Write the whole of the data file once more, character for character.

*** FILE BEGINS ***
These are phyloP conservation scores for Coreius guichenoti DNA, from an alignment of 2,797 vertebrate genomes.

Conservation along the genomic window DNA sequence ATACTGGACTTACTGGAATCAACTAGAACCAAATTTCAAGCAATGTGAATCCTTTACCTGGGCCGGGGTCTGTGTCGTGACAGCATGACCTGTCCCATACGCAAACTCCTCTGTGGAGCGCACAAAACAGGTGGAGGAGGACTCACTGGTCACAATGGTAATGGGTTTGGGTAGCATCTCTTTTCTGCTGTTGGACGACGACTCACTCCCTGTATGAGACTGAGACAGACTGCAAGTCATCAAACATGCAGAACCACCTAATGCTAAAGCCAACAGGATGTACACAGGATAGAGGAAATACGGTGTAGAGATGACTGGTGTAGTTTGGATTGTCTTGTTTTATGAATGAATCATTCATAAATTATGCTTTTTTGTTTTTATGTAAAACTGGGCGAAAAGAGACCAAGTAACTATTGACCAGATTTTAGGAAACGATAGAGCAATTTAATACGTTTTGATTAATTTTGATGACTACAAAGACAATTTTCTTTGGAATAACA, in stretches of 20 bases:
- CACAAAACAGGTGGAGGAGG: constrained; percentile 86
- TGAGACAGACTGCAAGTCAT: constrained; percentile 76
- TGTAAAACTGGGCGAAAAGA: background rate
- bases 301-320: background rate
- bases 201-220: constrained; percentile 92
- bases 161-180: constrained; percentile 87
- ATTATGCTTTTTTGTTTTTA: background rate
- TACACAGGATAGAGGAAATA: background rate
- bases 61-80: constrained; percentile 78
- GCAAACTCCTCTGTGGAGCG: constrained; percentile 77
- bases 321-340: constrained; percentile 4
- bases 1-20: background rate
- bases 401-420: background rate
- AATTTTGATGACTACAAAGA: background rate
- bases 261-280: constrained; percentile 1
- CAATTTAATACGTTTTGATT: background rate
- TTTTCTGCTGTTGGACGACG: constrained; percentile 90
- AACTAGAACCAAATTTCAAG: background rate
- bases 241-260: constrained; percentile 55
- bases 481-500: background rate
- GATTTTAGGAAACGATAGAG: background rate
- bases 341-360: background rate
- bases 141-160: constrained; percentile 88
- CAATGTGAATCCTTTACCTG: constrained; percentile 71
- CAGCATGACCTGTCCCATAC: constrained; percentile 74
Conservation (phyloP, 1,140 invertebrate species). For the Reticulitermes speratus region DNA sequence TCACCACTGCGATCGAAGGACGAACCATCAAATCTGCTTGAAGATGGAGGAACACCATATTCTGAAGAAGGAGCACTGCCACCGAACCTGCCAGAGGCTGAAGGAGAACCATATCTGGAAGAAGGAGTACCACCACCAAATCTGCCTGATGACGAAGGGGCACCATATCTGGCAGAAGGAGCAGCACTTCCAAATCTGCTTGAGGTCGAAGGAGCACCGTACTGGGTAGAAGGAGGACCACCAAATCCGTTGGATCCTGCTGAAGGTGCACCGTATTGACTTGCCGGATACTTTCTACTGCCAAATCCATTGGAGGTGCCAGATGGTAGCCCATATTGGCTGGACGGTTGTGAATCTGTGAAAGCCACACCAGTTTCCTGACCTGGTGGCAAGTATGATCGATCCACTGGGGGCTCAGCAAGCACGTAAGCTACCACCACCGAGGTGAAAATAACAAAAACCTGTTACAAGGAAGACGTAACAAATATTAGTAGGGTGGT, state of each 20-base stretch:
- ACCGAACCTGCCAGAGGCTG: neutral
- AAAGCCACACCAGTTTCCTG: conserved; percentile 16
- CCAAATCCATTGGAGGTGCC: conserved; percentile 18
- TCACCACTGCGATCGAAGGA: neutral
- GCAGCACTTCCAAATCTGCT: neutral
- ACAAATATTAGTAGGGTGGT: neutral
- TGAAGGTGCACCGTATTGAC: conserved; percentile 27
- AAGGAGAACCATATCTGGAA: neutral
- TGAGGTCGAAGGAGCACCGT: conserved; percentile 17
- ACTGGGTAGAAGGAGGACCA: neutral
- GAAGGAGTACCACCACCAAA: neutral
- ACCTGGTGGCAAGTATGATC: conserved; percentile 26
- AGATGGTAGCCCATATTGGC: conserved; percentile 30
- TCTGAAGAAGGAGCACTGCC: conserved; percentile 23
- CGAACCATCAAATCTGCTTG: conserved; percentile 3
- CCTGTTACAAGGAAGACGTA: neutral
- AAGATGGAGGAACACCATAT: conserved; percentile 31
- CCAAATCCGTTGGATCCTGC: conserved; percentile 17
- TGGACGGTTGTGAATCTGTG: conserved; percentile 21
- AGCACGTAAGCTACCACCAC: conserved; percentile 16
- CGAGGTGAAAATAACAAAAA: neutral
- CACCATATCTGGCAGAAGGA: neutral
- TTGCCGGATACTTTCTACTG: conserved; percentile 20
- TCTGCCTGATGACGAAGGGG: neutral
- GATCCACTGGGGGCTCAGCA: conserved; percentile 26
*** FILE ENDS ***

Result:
These are phyloP conservation scores for Coreius guichenoti DNA, from an alignment of 2,797 vertebrate genomes.

Conservation along the genomic window DNA sequence ATACTGGACTTACTGGAATCAACTAGAACCAAATTTCAAGCAATGTGAATCCTTTACCTGGGCCGGGGTCTGTGTCGTGACAGCATGACCTGTCCCATACGCAAACTCCTCTGTGGAGCGCACAAAACAGGTGGAGGAGGACTCACTGGTCACAATGGTAATGGGTTTGGGTAGCATCTCTTTTCTGCTGTTGGACGACGACTCACTCCCTGTATGAGACTGAGACAGACTGCAAGTCATCAAACATGCAGAACCACCTAATGCTAAAGCCAACAGGATGTACACAGGATAGAGGAAATACGGTGTAGAGATGACTGGTGTAGTTTGGATTGTCTTGTTTTATGAATGAATCATTCATAAATTATGCTTTTTTGTTTTTATGTAAAACTGGGCGAAAAGAGACCAAGTAACTATTGACCAGATTTTAGGAAACGATAGAGCAATTTAATACGTTTTGATTAATTTTGATGACTACAAAGACAATTTTCTTTGGAATAACA, in stretches of 20 bases:
- CACAAAACAGGTGGAGGAGG: constrained; percentile 86
- TGAGACAGACTGCAAGTCAT: constrained; percentile 76
- TGTAAAACTGGGCGAAAAGA: background rate
- bases 301-320: background rate
- bases 201-220: constrained; percentile 92
- bases 161-180: constrained; percentile 87
- ATTATGCTTTTTTGTTTTTA: background rate
- TACACAGGATAGAGGAAATA: background rate
- bases 61-80: constrained; percentile 78
- GCAAACTCCTCTGTGGAGCG: constrained; percentile 77
- bases 321-340: constrained; percentile 4
- bases 1-20: background rate
- bases 401-420: background rate
- AATTTTGATGACTACAAAGA: background rate
- bases 261-280: constrained; percentile 1
- CAATTTAATACGTTTTGATT: background rate
- TTTTCTGCTGTTGGACGACG: constrained; percentile 90
- AACTAGAACCAAATTTCAAG: background rate
- bases 241-260: constrained; percentile 55
- bases 481-500: background rate
- GATTTTAGGAAACGATAGAG: background rate
- bases 341-360: background rate
- bases 141-160: constrained; percentile 88
- CAATGTGAATCCTTTACCTG: constrained; percentile 71
- CAGCATGACCTGTCCCATAC: constrained; percentile 74
Conservation (phyloP, 1,140 invertebrate species). For the Reticulitermes speratus region DNA sequence TCACCACTGCGATCGAAGGACGAACCATCAAATCTGCTTGAAGATGGAGGAACACCATATTCTGAAGAAGGAGCACTGCCACCGAACCTGCCAGAGGCTGAAGGAGAACCATATCTGGAAGAAGGAGTACCACCACCAAATCTGCCTGATGACGAAGGGGCACCATATCTGGCAGAAGGAGCAGCACTTCCAAATCTGCTTGAGGTCGAAGGAGCACCGTACTGGGTAGAAGGAGGACCACCAAATCCGTTGGATCCTGCTGAAGGTGCACCGTATTGACTTGCCGGATACTTTCTACTGCCAAATCCATTGGAGGTGCCAGATGGTAGCCCATATTGGCTGGACGGTTGTGAATCTGTGAAAGCCACACCAGTTTCCTGACCTGGTGGCAAGTATGATCGATCCACTGGGGGCTCAGCAAGCACGTAAGCTACCACCACCGAGGTGAAAATAACAAAAACCTGTTACAAGGAAGACGTAACAAATATTAGTAGGGTGGT, state of each 20-base stretch:
- ACCGAACCTGCCAGAGGCTG: neutral
- AAAGCCACACCAGTTTCCTG: conserved; percentile 16
- CCAAATCCATTGGAGGTGCC: conserved; percentile 18
- TCACCACTGCGATCGAAGGA: neutral
- GCAGCACTTCCAAATCTGCT: neutral
- ACAAATATTAGTAGGGTGGT: neutral
- TGAAGGTGCACCGTATTGAC: conserved; percentile 27
- AAGGAGAACCATATCTGGAA: neutral
- TGAGGTCGAAGGAGCACCGT: conserved; percentile 17
- ACTGGGTAGAAGGAGGACCA: neutral
- GAAGGAGTACCACCACCAAA: neutral
- ACCTGGTGGCAAGTATGATC: conserved; percentile 26
- AGATGGTAGCCCATATTGGC: conserved; percentile 30
- TCTGAAGAAGGAGCACTGCC: conserved; percentile 23
- CGAACCATCAAATCTGCTTG: conserved; percentile 3
- CCTGTTACAAGGAAGACGTA: neutral
- AAGATGGAGGAACACCATAT: conserved; percentile 31
- CCAAATCCGTTGGATCCTGC: conserved; percentile 17
- TGGACGGTTGTGAATCTGTG: conserved; percentile 21
- AGCACGTAAGCTACCACCAC: conserved; percentile 16
- CGAGGTGAAAATAACAAAAA: neutral
- CACCATATCTGGCAGAAGGA: neutral
- TTGCCGGATACTTTCTACTG: conserved; percentile 20
- TCTGCCTGATGACGAAGGGG: neutral
- GATCCACTGGGGGCTCAGCA: conserved; percentile 26